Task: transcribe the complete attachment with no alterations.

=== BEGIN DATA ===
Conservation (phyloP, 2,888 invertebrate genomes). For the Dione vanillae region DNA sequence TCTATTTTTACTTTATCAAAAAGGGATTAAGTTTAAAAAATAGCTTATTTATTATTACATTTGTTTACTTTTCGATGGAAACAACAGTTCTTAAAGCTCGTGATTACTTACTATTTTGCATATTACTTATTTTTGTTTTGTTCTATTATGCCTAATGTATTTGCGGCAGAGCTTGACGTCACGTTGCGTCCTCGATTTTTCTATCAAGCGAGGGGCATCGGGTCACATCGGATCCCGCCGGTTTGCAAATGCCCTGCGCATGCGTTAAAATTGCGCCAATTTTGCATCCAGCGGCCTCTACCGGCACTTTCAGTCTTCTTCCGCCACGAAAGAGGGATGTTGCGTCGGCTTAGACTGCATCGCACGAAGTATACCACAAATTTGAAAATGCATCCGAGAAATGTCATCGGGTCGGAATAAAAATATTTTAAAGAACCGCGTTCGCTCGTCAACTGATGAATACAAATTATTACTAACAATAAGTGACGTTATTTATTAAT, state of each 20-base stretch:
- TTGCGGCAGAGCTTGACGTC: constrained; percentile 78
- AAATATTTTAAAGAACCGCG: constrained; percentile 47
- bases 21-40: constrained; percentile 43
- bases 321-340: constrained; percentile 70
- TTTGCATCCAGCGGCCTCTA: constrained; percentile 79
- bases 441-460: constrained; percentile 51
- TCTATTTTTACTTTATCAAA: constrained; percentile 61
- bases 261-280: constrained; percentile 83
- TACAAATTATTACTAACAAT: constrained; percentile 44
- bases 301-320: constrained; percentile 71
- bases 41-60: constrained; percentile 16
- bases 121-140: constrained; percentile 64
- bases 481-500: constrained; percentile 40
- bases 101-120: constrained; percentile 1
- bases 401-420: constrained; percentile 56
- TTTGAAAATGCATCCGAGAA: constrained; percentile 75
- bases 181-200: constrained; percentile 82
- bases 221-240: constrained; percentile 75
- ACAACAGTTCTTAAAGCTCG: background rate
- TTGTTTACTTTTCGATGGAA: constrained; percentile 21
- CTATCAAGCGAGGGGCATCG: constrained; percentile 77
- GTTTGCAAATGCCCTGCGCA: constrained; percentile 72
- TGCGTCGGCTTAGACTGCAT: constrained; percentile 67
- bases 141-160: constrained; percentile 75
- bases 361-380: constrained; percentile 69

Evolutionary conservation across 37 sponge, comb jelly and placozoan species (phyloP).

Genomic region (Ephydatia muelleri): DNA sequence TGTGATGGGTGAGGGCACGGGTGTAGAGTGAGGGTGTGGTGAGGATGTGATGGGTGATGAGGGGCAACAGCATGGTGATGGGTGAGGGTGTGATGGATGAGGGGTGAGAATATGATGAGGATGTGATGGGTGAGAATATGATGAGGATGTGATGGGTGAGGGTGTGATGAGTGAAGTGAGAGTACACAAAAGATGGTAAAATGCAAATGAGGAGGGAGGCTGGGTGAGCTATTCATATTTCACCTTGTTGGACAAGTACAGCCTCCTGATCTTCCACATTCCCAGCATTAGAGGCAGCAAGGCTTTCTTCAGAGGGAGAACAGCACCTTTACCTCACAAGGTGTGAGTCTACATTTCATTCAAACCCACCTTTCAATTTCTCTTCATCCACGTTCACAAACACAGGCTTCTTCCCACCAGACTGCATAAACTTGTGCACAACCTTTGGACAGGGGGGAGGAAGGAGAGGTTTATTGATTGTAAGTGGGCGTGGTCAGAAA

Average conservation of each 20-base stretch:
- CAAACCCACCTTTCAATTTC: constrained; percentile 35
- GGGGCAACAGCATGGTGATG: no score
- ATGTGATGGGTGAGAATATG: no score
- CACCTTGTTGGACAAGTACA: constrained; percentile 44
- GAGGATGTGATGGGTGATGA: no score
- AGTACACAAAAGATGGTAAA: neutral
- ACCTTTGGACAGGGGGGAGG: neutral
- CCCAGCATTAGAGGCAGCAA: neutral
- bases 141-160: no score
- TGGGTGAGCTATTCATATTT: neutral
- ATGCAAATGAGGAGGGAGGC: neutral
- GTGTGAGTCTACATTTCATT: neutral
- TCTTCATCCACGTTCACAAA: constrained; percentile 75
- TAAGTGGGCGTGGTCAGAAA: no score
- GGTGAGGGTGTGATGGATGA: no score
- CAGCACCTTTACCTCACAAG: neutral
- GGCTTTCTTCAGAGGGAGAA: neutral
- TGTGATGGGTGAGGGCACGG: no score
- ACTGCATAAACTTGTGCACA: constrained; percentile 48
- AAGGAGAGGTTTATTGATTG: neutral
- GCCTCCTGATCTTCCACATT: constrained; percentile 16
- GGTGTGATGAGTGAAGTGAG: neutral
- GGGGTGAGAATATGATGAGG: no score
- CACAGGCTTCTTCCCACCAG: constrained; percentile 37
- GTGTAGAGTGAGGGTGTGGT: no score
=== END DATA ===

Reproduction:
Conservation (phyloP, 2,888 invertebrate genomes). For the Dione vanillae region DNA sequence TCTATTTTTACTTTATCAAAAAGGGATTAAGTTTAAAAAATAGCTTATTTATTATTACATTTGTTTACTTTTCGATGGAAACAACAGTTCTTAAAGCTCGTGATTACTTACTATTTTGCATATTACTTATTTTTGTTTTGTTCTATTATGCCTAATGTATTTGCGGCAGAGCTTGACGTCACGTTGCGTCCTCGATTTTTCTATCAAGCGAGGGGCATCGGGTCACATCGGATCCCGCCGGTTTGCAAATGCCCTGCGCATGCGTTAAAATTGCGCCAATTTTGCATCCAGCGGCCTCTACCGGCACTTTCAGTCTTCTTCCGCCACGAAAGAGGGATGTTGCGTCGGCTTAGACTGCATCGCACGAAGTATACCACAAATTTGAAAATGCATCCGAGAAATGTCATCGGGTCGGAATAAAAATATTTTAAAGAACCGCGTTCGCTCGTCAACTGATGAATACAAATTATTACTAACAATAAGTGACGTTATTTATTAAT, state of each 20-base stretch:
- TTGCGGCAGAGCTTGACGTC: constrained; percentile 78
- AAATATTTTAAAGAACCGCG: constrained; percentile 47
- bases 21-40: constrained; percentile 43
- bases 321-340: constrained; percentile 70
- TTTGCATCCAGCGGCCTCTA: constrained; percentile 79
- bases 441-460: constrained; percentile 51
- TCTATTTTTACTTTATCAAA: constrained; percentile 61
- bases 261-280: constrained; percentile 83
- TACAAATTATTACTAACAAT: constrained; percentile 44
- bases 301-320: constrained; percentile 71
- bases 41-60: constrained; percentile 16
- bases 121-140: constrained; percentile 64
- bases 481-500: constrained; percentile 40
- bases 101-120: constrained; percentile 1
- bases 401-420: constrained; percentile 56
- TTTGAAAATGCATCCGAGAA: constrained; percentile 75
- bases 181-200: constrained; percentile 82
- bases 221-240: constrained; percentile 75
- ACAACAGTTCTTAAAGCTCG: background rate
- TTGTTTACTTTTCGATGGAA: constrained; percentile 21
- CTATCAAGCGAGGGGCATCG: constrained; percentile 77
- GTTTGCAAATGCCCTGCGCA: constrained; percentile 72
- TGCGTCGGCTTAGACTGCAT: constrained; percentile 67
- bases 141-160: constrained; percentile 75
- bases 361-380: constrained; percentile 69

Evolutionary conservation across 37 sponge, comb jelly and placozoan species (phyloP).

Genomic region (Ephydatia muelleri): DNA sequence TGTGATGGGTGAGGGCACGGGTGTAGAGTGAGGGTGTGGTGAGGATGTGATGGGTGATGAGGGGCAACAGCATGGTGATGGGTGAGGGTGTGATGGATGAGGGGTGAGAATATGATGAGGATGTGATGGGTGAGAATATGATGAGGATGTGATGGGTGAGGGTGTGATGAGTGAAGTGAGAGTACACAAAAGATGGTAAAATGCAAATGAGGAGGGAGGCTGGGTGAGCTATTCATATTTCACCTTGTTGGACAAGTACAGCCTCCTGATCTTCCACATTCCCAGCATTAGAGGCAGCAAGGCTTTCTTCAGAGGGAGAACAGCACCTTTACCTCACAAGGTGTGAGTCTACATTTCATTCAAACCCACCTTTCAATTTCTCTTCATCCACGTTCACAAACACAGGCTTCTTCCCACCAGACTGCATAAACTTGTGCACAACCTTTGGACAGGGGGGAGGAAGGAGAGGTTTATTGATTGTAAGTGGGCGTGGTCAGAAA

Average conservation of each 20-base stretch:
- CAAACCCACCTTTCAATTTC: constrained; percentile 35
- GGGGCAACAGCATGGTGATG: no score
- ATGTGATGGGTGAGAATATG: no score
- CACCTTGTTGGACAAGTACA: constrained; percentile 44
- GAGGATGTGATGGGTGATGA: no score
- AGTACACAAAAGATGGTAAA: neutral
- ACCTTTGGACAGGGGGGAGG: neutral
- CCCAGCATTAGAGGCAGCAA: neutral
- bases 141-160: no score
- TGGGTGAGCTATTCATATTT: neutral
- ATGCAAATGAGGAGGGAGGC: neutral
- GTGTGAGTCTACATTTCATT: neutral
- TCTTCATCCACGTTCACAAA: constrained; percentile 75
- TAAGTGGGCGTGGTCAGAAA: no score
- GGTGAGGGTGTGATGGATGA: no score
- CAGCACCTTTACCTCACAAG: neutral
- GGCTTTCTTCAGAGGGAGAA: neutral
- TGTGATGGGTGAGGGCACGG: no score
- ACTGCATAAACTTGTGCACA: constrained; percentile 48
- AAGGAGAGGTTTATTGATTG: neutral
- GCCTCCTGATCTTCCACATT: constrained; percentile 16
- GGTGTGATGAGTGAAGTGAG: neutral
- GGGGTGAGAATATGATGAGG: no score
- CACAGGCTTCTTCCCACCAG: constrained; percentile 37
- GTGTAGAGTGAGGGTGTGGT: no score